“So as to give them courage we must teach people to be shocked by themselves.”

Ignore the Vapid Headline… (HUM415)

… and read the interview. We’re going to be reading Graeber in a couple of weeks.

She is Wow! (HUM415)


Above: an ad for a recent South Korean television series the title of which, it seems, translates to She is Wow! Obviously, Pelevin comes to mind (“Wow!Wow!Wow!”) but there’s also a Kpop connection here. A-Ra (Oh Hyun-Kyung)– an actress reaching middle age– has a blandly androgynous son named Min-Kyu (Jin Young, a member of B1A4) who has been expelled from school in the United States. This crisis adds to A-Ra’s existing difficulties: her career is suffering because of her age (she’s 43, which is, like, 89 in actress years) and she hasn’t had sex with her self-absorbed husband in a decade or more. Such professional and sexual frustration, then, is the main ingredient for a moderately amusing farce rife with visual and verbal innuendo, one which also showcases the instrumentalization of human relations and the rapacity of the pop culture industry. Watch the first episode and you’ll see what I mean.

Prairie Fire

“After long struggle, power will be in the hands of the people. Society will have to be reorganized, toward the integration of each with the whole, where people can realize themselves in peace and freedom. There will be rebuilding to do, but the tremendous power of creative human energy– revealed now in flashes of liberated space and in struggle– will be freed to fulfill its potential. Freed from the constrictions, prejudices and fearful anxieties of imperialist society, people can be better. Our values are collective and communal. Birth and death will be celebrated with dignity: old people will have respect, children will have rights. With the elimination of waste from our society, all the people can eat healthy food. The cities can be real human gardens. We will have to rebuild them, reclaim the rivers and forests, and the dying species. Wielded in the interest of everyone, technology can serve us; no labor need be unproductive. Our art, music, poetry, theater will interpret and awaken the relationship of ourselves to the world forces, acting on each other. Our culture will be insurgent, celebrate people’s victories and record the history of the struggle. We will support those who are still fighting and continue fighting ourselves. We will awaken our sense of being part of a world community.”

– Weather Underground, Prairie Fire.

Shevek to Keng (HUM415)

“You don’t understand what time is…. You say the past is gone, the future is not real, there is no change, no hope. you think Anarres is a future that cannot be reached, as your past cannot be changed. So there is nothing but the present, this Urras, the rich, real, stable present, the moment now. And you think that is something which can be possessed! You envy it a little. You think it’s something you would like to have. But it is not real, you know. It is not stable, not solid– nothing is. Things change, change. You cannot have anything…. And least of all can you have the present, unless you accept with it the past and the future. Not only the past but also the future, not only the future but also the past! Because they are real: only their reality makes the present real. You will not achieve or even understand Urras unless you accept the reality, the enduring reality, of Anarres. You are right, we are the key. But when you said that, you did not really believe it. You don’t believe in Anarres. You don’t believe in me, though I stand with you, in this room, in this moment…. My people were right, and I was wrong, in this: We cannot come to you. You will not let us. You do not believe in change, in chance, in evolution. You would destroy us rather than admit our reality, rather than admit that there is hope! We cannot come to you. We can only wait for you to come to us” (Le Guin 349-350).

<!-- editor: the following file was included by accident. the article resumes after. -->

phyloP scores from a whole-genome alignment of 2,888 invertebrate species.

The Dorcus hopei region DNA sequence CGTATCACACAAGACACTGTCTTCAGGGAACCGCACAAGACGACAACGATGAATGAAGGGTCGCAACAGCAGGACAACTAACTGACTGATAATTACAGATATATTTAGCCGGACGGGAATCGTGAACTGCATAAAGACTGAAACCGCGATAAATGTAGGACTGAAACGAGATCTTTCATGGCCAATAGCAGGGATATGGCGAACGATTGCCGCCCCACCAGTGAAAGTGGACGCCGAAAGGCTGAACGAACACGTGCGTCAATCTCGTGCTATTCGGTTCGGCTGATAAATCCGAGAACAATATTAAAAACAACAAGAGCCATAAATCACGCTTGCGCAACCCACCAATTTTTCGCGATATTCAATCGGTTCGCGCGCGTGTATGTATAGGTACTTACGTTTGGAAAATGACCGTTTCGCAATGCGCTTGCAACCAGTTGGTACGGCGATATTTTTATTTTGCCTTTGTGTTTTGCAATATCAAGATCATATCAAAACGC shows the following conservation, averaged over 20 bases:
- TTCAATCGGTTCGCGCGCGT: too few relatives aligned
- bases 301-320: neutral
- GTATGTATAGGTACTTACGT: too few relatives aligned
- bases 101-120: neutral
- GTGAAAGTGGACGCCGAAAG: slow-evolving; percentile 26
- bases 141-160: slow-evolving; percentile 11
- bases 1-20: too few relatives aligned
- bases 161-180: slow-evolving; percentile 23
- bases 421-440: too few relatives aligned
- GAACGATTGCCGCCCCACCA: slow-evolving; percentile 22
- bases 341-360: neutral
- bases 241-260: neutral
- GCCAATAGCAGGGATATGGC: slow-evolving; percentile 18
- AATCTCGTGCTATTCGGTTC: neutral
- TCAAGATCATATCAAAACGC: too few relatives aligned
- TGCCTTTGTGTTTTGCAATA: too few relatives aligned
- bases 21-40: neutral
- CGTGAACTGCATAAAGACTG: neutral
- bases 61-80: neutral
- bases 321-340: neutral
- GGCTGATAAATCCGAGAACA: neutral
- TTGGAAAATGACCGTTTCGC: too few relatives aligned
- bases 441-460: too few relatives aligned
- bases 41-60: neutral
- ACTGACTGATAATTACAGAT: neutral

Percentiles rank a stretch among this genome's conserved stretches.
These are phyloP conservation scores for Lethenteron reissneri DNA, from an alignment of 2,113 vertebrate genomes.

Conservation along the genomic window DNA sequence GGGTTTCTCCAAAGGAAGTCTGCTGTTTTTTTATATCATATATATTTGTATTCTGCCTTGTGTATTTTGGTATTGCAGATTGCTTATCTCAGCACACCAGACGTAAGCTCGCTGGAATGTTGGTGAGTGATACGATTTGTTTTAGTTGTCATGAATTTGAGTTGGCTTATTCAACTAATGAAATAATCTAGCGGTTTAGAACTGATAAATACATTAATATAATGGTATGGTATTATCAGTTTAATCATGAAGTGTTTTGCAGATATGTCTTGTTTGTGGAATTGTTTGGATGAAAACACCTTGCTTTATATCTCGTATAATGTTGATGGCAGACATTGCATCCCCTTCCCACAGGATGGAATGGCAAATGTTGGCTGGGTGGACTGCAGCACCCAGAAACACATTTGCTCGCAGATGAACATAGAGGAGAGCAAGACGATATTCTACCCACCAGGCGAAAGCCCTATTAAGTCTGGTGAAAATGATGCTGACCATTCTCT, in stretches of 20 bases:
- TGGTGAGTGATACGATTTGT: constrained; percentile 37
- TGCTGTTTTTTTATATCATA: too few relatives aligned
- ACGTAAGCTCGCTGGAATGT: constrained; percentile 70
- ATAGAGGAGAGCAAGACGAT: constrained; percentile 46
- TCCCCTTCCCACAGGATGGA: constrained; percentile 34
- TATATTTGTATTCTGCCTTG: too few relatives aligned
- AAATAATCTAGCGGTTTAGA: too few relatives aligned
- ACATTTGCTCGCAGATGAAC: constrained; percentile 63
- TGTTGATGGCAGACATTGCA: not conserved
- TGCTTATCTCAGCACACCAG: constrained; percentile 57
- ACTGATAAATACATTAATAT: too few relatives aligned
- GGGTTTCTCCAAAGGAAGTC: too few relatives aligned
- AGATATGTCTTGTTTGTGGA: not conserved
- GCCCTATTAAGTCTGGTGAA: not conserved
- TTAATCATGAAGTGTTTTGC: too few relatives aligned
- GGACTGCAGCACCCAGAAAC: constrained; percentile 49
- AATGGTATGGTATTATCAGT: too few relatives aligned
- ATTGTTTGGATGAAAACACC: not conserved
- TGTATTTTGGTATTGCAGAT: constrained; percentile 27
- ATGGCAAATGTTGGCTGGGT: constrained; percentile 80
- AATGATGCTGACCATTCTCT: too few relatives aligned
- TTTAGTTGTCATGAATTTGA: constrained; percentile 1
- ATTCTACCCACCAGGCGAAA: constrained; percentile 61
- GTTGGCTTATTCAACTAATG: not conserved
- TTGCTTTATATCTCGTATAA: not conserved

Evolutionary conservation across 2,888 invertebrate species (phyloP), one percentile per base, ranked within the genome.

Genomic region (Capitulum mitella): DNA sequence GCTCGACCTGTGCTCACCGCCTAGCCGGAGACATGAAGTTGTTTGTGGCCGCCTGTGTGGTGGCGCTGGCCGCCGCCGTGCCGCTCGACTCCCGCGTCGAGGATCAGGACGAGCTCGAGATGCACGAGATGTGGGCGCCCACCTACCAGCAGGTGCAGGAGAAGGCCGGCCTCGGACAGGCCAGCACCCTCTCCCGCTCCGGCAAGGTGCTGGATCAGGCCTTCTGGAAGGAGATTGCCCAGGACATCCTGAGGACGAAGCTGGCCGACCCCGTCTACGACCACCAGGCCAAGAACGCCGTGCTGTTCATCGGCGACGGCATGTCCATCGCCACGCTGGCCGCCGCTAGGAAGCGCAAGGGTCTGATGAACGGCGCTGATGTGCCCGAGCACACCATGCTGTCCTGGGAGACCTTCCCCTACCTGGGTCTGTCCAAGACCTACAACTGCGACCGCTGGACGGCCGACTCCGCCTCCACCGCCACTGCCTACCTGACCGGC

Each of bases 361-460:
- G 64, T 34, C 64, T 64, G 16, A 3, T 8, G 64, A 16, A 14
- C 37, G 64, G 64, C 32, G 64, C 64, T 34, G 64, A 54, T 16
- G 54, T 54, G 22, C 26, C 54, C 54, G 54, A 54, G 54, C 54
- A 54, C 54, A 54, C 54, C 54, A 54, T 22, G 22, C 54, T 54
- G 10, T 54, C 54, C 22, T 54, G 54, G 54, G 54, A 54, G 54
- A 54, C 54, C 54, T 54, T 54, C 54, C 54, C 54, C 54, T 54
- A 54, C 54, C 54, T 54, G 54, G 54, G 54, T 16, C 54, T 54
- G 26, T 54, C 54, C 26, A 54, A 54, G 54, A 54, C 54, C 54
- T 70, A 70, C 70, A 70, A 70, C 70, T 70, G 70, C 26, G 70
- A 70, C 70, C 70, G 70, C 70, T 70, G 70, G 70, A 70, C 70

Measuring Inequality


Dialectics in Exile

The village of Hollywood was planned according to the


People in these parts have of heaven. In these parts

They have come to the conclusion that God

Requiring a heaven and a hell, didn’t need to

Plan two establishments but

Just the one: heaven. It

Serves the unprosperous, unsuccessful

As hell.

– Bertolt Brecht, “Hollywood Elegies”

Homo Zapiens (HUM415)

It’s not entirely clear to me what happened at the end of class. That was a sales pitch, right? In any case, it seemed suited to the material that we covered. The “choice” (demand) to consume permeates every environment.

As I said in class, in order to understand the present we must acknowledge not only the social totality’s falsities and coercions, but its seductions. This trailer for The Paradise– based on Zola’s 19th century novel Au Bonheur des Dames– emphasizes the romantic entanglements of its characters, but in a way that focus functions as a kind of metaphor for consumer desire.